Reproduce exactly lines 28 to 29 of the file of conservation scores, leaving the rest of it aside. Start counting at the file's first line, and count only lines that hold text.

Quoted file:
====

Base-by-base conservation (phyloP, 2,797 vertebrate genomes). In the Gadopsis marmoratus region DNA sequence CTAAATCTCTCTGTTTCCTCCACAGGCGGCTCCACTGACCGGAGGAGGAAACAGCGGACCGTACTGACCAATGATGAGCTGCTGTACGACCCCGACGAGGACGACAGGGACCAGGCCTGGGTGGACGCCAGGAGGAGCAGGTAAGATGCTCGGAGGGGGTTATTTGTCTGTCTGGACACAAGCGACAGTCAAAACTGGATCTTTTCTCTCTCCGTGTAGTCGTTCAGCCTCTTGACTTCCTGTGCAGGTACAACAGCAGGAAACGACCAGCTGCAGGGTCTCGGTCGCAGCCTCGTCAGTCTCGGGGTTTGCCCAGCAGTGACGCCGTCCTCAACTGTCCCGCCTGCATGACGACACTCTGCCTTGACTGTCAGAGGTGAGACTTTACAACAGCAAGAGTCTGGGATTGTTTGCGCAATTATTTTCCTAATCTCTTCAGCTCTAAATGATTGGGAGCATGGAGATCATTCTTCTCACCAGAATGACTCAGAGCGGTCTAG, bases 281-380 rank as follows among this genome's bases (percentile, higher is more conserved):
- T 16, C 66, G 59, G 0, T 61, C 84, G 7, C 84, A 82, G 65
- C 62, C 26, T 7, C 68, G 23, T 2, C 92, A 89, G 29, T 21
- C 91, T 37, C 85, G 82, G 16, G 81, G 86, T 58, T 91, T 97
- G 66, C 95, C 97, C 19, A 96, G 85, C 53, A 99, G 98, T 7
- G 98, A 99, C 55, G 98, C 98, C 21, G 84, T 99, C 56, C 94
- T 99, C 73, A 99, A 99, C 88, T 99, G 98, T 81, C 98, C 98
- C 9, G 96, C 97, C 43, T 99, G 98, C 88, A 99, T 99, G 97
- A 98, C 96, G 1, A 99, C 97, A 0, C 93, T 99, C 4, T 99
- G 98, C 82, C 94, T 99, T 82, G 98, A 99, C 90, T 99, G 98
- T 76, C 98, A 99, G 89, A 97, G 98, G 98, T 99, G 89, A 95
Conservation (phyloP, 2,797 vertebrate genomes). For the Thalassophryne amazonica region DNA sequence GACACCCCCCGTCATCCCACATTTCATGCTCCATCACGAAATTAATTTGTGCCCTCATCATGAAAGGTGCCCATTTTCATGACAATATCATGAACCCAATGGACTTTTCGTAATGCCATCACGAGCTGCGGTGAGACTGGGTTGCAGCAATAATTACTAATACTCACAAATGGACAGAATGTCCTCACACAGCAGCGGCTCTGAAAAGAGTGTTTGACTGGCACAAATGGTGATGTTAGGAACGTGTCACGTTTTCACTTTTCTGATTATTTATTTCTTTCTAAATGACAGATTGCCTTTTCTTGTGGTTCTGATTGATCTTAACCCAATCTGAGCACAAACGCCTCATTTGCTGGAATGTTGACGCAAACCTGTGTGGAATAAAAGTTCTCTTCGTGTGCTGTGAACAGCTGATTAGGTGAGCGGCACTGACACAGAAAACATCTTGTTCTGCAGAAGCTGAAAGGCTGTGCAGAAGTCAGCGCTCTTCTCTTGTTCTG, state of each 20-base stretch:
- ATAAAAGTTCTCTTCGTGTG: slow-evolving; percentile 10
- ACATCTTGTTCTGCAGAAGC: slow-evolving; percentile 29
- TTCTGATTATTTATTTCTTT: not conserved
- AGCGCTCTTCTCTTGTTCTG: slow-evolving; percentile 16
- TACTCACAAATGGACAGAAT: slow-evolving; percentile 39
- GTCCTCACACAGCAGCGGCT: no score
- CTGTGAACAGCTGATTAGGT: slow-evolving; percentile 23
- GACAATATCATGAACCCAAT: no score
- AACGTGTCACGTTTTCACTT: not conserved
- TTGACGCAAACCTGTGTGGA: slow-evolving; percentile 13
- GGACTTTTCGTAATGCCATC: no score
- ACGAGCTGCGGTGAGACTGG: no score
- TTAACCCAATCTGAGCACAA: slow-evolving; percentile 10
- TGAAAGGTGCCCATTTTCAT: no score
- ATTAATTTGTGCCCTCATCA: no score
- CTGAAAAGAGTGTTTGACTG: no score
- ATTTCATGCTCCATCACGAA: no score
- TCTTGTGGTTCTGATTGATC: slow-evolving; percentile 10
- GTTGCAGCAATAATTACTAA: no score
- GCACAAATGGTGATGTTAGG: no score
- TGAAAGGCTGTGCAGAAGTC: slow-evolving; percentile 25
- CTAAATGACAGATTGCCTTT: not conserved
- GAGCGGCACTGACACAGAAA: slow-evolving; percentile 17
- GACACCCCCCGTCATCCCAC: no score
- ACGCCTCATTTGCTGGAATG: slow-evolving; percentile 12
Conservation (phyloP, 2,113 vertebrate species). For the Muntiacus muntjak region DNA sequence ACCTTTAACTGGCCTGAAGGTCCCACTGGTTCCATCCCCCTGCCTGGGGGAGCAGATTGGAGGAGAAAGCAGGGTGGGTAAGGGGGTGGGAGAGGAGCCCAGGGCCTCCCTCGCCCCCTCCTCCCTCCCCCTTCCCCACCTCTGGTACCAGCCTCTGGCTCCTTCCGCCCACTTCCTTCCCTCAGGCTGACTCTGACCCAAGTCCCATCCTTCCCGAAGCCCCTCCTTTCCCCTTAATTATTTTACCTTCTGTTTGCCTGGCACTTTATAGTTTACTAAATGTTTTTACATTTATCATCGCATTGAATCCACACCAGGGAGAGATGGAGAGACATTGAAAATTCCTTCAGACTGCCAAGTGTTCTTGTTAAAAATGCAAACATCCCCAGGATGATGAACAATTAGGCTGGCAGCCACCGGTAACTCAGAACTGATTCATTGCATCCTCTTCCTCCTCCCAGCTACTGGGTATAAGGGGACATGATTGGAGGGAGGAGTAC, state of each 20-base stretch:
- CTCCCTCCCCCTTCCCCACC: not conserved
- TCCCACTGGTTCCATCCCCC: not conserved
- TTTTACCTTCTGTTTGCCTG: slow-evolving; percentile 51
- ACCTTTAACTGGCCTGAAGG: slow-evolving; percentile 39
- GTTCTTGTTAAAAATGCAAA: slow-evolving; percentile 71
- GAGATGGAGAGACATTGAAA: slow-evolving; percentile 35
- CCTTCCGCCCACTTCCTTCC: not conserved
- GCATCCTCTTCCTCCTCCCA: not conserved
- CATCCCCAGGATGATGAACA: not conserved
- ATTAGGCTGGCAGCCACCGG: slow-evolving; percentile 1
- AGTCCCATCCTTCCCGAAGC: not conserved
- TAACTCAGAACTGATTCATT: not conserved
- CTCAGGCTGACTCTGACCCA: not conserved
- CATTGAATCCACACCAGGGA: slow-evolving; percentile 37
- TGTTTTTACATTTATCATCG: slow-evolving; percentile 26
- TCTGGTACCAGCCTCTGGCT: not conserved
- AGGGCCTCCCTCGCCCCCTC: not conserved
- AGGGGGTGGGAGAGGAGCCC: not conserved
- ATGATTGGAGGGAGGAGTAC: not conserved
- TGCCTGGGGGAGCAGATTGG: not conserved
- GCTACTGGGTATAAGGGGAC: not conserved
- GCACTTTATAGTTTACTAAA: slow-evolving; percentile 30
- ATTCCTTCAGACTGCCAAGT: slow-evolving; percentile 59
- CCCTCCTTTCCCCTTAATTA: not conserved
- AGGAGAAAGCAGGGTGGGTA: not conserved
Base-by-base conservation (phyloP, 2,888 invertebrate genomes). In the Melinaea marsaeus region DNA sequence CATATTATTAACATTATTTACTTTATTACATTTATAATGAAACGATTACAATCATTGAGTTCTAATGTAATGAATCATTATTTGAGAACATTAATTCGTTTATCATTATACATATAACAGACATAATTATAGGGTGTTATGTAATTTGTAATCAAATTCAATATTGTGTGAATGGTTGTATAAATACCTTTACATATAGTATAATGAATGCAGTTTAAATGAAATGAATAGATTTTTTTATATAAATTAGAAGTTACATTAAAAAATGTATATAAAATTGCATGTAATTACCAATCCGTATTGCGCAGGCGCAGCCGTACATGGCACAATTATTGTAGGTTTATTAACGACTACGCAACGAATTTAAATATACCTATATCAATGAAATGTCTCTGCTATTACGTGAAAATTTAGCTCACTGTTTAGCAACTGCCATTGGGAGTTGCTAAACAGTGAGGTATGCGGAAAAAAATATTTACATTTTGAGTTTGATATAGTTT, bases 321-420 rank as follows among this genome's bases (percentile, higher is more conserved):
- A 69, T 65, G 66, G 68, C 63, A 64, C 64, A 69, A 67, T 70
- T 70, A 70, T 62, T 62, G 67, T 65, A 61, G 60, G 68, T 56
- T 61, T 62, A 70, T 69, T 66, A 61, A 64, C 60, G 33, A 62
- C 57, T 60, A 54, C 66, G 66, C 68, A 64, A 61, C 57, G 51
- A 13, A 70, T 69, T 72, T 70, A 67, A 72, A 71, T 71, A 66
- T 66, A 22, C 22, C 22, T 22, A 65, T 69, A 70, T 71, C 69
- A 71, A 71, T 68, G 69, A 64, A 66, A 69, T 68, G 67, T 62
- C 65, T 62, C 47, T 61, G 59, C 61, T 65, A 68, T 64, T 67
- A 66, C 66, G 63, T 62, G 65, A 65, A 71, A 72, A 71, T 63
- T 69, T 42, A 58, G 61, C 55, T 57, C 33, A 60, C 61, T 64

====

- CTGAAAAGAGTGTTTGACTG: no score
- ATTTCATGCTCCATCACGAA: no score